Our Guide to Tuesday Night's Partial Lunar Eclipse

Our Guide to Tuesday Night's Partial Lunar Eclipse

Our Guide to Tuesday Night's Partial Lunar Eclipse

There can only be a lunar eclipse on a full moon, when the moon, earth and sun stand in a straight line.

Today is an extra special one for space enthusiasts because the eclipse coincides with the anniversary of the Apollo 11 mission launch which took place on July 16, 1969.

The partial eclipse will be visible across the United Kingdom, much of Asia, all of Africa, the eastern part of South America and the western part of Australia.

Slovaks can enjoy another partial lunar eclipse on October 28, 2023, and September 18, 2024, at the earliest.

The eclipse will be at its peak - and most clearly visible - at around 3 am. The Earth's umbra at the Moon's distance is about three times the Moon's apparent size.

The moon should appear red tonight.

It is only when the moon enters the inner umbral shadow that we see Earth's natural satellite change color - and the further it enters the umbral shadow, the deeper the eclipse and color. Here are 10 absurd myths that are associated with lunar eclipses.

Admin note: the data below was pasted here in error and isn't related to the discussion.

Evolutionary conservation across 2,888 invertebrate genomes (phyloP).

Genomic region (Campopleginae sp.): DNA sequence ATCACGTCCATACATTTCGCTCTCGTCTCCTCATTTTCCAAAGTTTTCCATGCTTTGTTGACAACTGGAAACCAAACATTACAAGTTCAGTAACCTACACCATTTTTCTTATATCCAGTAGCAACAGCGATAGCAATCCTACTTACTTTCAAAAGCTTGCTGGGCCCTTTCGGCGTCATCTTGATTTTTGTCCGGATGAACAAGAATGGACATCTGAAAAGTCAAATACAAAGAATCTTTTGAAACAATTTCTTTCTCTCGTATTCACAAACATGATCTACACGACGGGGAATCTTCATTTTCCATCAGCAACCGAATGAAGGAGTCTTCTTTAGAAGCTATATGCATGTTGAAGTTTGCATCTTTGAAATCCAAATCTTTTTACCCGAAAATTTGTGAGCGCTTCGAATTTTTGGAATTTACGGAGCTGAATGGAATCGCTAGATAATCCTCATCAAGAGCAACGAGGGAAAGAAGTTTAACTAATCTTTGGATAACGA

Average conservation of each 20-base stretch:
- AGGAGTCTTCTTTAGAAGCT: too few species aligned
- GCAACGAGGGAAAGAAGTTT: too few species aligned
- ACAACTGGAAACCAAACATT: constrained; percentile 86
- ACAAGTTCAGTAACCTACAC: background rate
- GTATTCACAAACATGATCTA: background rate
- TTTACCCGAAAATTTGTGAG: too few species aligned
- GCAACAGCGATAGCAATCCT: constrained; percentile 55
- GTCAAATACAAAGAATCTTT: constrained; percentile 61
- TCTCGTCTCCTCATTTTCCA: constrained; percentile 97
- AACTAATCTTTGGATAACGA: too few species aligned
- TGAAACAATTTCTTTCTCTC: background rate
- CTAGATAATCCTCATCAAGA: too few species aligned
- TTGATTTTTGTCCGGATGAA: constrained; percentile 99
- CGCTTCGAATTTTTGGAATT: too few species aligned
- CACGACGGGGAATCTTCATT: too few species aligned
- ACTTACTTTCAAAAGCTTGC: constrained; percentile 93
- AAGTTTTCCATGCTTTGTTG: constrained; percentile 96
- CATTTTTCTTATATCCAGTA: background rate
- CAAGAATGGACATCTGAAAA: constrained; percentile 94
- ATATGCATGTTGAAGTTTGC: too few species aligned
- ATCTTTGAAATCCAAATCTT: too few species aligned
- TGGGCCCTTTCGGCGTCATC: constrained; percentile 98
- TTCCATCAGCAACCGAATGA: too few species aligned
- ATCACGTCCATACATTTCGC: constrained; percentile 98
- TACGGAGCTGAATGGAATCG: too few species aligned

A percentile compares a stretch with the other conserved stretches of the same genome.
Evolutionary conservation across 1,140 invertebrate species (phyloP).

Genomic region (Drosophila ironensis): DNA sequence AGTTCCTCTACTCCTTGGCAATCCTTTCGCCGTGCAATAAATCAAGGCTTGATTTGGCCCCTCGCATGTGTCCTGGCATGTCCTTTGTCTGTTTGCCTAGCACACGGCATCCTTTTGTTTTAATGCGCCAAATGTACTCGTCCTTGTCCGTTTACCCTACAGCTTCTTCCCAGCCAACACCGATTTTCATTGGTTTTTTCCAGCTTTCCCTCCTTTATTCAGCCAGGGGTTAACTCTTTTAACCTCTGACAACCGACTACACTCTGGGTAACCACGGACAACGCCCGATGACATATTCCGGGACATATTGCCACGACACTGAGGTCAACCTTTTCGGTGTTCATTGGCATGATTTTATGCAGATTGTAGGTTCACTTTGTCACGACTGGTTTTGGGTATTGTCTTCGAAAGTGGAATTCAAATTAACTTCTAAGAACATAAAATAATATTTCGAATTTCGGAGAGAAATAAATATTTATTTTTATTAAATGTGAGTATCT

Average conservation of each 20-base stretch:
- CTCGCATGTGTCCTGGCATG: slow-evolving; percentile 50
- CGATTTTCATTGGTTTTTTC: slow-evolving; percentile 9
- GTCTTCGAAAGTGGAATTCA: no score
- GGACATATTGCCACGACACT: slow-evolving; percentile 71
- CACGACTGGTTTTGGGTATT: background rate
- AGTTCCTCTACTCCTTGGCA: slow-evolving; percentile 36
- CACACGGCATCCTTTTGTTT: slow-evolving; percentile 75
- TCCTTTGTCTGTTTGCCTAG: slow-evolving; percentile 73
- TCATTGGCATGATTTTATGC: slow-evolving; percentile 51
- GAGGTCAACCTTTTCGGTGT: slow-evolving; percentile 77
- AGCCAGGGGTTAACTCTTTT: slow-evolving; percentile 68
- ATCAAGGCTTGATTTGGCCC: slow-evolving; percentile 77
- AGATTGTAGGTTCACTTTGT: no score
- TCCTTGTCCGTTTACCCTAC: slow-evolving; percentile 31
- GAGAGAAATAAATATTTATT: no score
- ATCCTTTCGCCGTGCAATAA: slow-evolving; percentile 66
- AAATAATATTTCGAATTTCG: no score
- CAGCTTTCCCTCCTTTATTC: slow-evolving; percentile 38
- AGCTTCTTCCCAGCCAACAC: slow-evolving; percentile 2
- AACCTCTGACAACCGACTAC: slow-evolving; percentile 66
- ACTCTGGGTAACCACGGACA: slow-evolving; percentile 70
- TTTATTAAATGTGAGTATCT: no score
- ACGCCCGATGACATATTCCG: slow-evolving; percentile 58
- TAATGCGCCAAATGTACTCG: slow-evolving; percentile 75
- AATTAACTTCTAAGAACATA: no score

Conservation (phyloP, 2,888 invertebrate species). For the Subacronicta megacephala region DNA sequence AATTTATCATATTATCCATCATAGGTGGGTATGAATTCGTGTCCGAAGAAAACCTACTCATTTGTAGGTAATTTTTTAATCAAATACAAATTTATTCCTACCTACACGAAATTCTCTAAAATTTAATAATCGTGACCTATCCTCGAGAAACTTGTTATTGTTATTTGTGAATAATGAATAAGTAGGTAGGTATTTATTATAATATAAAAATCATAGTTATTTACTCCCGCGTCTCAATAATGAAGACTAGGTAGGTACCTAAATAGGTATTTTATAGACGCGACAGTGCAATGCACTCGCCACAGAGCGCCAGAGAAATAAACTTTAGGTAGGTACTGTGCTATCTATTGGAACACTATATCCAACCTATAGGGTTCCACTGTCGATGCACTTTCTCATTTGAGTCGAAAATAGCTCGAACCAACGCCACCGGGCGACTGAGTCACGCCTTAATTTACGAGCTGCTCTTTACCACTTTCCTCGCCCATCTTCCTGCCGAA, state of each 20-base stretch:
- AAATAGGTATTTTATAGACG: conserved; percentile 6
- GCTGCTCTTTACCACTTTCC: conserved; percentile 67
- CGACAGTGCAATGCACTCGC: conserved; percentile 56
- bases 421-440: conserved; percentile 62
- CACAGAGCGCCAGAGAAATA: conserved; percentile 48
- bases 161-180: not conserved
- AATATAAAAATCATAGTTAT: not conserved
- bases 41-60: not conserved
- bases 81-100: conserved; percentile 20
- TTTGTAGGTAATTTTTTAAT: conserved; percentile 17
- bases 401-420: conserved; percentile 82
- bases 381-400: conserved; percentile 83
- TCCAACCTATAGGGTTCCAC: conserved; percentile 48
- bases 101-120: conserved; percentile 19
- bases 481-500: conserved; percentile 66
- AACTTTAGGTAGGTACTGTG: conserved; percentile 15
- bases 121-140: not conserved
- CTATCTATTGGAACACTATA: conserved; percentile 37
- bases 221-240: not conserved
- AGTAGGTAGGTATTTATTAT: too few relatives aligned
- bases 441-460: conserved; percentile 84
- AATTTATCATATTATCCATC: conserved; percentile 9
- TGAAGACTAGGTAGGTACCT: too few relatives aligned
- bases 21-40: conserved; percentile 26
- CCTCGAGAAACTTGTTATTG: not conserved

This casts a shadow over the moon, which dims dramatically but remains visible.

Stronger atmospheric scattering of blue light means that the light which reaches the moon's surface is red in colour.

A total lunar eclipse was witnessed last on January 21. The last time Guru Purnima and lunar eclipse took place on the same day was 149 years ago.

The eclipse can be seen in the United Kingdom from moon rise, which starts at approximately 9.07pm, until around 1.17am.

Month's end's new moon is also called a black moon, because a new moon is not illuminated by the sun's rays, and it can be hard to see it.

They are offering people the chance to use telescopes powerful enough to see the mountains inside the craters of the moon, as well as close-up views of Jupiter and Saturn.

The Thunder Moon is a name for the July full moon: other names include the Buck Moon and the Ripe Corn Moon, according to the Old Farmer's Almanac.

The voyage of course ended four days later when astronaut Neil Armstrong became the first man to step foot on the moon.

And unlike solar eclipses, especially the total solar eclipse in August 2017, the lunar eclipse is safe to view with the naked eye or binoculars.

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